There are discount airline tix available to foreigners for about $100 or $120 per ticket, 2 ticket minimum. You could fly from Tokyo Haneda to Kumamoto and from there to Osaka Itami airport.

Lots of options. Like you said at the beginning, there are lots of exciting places to see in Japan. Have you considered visiting the castle at Matsumoto (after Hakone) and then travelling down the Kiso Valley or travelling across the mountains via Kamikochi to Takayama (and on to Shirakawago and then the Kenrokuen gardens in Kanzaawa, then south to Kyoto).
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Sep 9th, 2004, 06:20 PM
  #24
 
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Alan, just from your posts, I think you'll be one of those who will really take to Tokyo, partic. since you'll be staying in the best part! Do a search in this box of "Shigetsu," as I and others on this board have stayed there-and I for one plan to stay there again. Although the rooms and bath are quite small, Ryokan Shigetsu is a great introduction to Japan in general, and Tokyo/Asakusa in particular. As for Kabuki-za, take a look at this site-www.shochiyu.co.jp/play/kabukiza/theater to get a better idea of what's going on. You and your girlfriend may find that you can't leave after just one act!
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Sep 10th, 2004, 08:23 PM
  #25
 
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Hello! Sorry for not responding sooner- I have been bogged down trying to catch up after 5 weeks traveling.

The ryoken in Hakone we stayed at was ICHINOYU HONKAN. We booked one of the rooms with a private hotspring overlooking the river- very peaceful. The room was large and had a traditional table with two seats, but also a seperate sitting room with a western table and chairs overlooking the river. The staff was wonderful. It was our most expensive night in Japan though- included dinner and breakfast. If you want a western breakfast be sure to request it ahead of time. We forgot to do so and regretted it since we don't like the traditional Japanese breakfast.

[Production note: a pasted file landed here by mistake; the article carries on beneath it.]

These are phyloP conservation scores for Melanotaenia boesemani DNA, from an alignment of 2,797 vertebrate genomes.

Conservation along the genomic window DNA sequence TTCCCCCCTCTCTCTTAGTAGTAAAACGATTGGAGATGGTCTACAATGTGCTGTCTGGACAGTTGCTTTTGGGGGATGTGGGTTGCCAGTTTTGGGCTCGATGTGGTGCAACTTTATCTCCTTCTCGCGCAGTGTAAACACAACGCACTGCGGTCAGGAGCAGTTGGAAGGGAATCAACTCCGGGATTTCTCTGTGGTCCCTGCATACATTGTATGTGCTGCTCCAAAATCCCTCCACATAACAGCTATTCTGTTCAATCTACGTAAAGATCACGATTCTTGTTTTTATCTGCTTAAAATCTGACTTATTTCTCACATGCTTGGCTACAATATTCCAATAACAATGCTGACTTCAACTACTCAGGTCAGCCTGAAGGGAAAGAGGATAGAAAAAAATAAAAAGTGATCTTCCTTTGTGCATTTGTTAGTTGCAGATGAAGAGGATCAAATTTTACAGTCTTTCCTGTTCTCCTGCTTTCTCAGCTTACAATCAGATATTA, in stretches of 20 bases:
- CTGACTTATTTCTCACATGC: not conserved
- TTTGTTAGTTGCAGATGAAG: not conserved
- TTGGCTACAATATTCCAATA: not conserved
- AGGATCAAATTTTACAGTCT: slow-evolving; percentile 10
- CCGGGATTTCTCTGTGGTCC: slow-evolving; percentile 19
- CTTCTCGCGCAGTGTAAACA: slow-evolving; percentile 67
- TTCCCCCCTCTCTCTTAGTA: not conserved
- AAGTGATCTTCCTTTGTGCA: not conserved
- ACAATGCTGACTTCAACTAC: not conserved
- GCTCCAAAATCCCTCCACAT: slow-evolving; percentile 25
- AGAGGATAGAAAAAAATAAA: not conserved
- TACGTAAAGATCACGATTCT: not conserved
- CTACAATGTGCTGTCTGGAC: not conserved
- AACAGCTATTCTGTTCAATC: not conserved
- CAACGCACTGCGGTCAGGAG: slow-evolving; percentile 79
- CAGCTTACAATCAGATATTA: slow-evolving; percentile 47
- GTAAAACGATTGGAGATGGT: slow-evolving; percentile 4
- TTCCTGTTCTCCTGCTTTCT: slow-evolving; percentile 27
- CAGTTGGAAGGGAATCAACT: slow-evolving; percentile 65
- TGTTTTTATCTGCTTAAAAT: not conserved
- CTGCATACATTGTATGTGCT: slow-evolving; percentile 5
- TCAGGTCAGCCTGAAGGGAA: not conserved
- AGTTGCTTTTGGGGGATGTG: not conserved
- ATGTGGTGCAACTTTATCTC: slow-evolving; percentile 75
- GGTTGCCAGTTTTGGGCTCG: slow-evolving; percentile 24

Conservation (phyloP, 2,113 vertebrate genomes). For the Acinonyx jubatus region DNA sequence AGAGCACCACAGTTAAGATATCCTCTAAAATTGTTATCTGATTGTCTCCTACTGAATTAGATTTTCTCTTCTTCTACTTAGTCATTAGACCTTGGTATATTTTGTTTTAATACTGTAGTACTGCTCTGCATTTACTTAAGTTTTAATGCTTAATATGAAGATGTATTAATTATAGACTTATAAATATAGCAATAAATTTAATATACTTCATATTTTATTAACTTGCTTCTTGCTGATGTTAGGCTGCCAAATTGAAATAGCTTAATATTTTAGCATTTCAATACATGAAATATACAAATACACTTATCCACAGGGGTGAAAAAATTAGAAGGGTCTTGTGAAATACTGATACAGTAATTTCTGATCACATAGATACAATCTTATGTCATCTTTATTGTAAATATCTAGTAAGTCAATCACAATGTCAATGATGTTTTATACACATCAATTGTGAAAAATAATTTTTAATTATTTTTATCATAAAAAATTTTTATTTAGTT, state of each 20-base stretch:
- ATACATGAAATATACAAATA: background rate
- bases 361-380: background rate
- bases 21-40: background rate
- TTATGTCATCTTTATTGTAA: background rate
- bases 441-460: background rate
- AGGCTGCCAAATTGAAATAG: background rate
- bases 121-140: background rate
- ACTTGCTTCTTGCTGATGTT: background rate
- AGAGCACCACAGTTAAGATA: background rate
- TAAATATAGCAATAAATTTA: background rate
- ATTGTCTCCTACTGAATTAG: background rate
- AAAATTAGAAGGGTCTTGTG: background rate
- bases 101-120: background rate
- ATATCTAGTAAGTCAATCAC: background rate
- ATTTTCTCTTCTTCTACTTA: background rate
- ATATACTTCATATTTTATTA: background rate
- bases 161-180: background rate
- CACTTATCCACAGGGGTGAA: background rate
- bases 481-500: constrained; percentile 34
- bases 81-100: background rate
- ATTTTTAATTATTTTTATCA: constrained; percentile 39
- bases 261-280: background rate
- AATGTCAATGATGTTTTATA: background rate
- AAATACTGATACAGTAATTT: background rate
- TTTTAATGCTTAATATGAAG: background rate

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Sep 11th, 2004, 07:44 AM
  #26
 
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After 3 trips to Japan in as many years, we finally visited Tokyo and have since returned two more times to Tokyo. Include Tokyo in your trip! Also include countryside - but mostly, don't think Japan is a once in a lifetime trip - plan to return!

We stayed in Nikko for 3 days as part of a month long trip, traveling exclusively by JR. Yes, it is glitzy and touristy, but loaded with photo ops of temples, details, and people.
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Aug 8th, 2006, 04:04 PM
  #27
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A long-overdue follow-up to say thank you for all the great advice. We did spend 3 nights (out of 16) in Tokyo and we were very glad we did. We loved roaming around the Asasuka neighborhood. We were pleased with the Ryokan Shigetsu (modern ryokan, simple & clean with nice public baths).

That being said, if/when we return to Japan we may bypass Tokyo the next time so we can see new places and sites.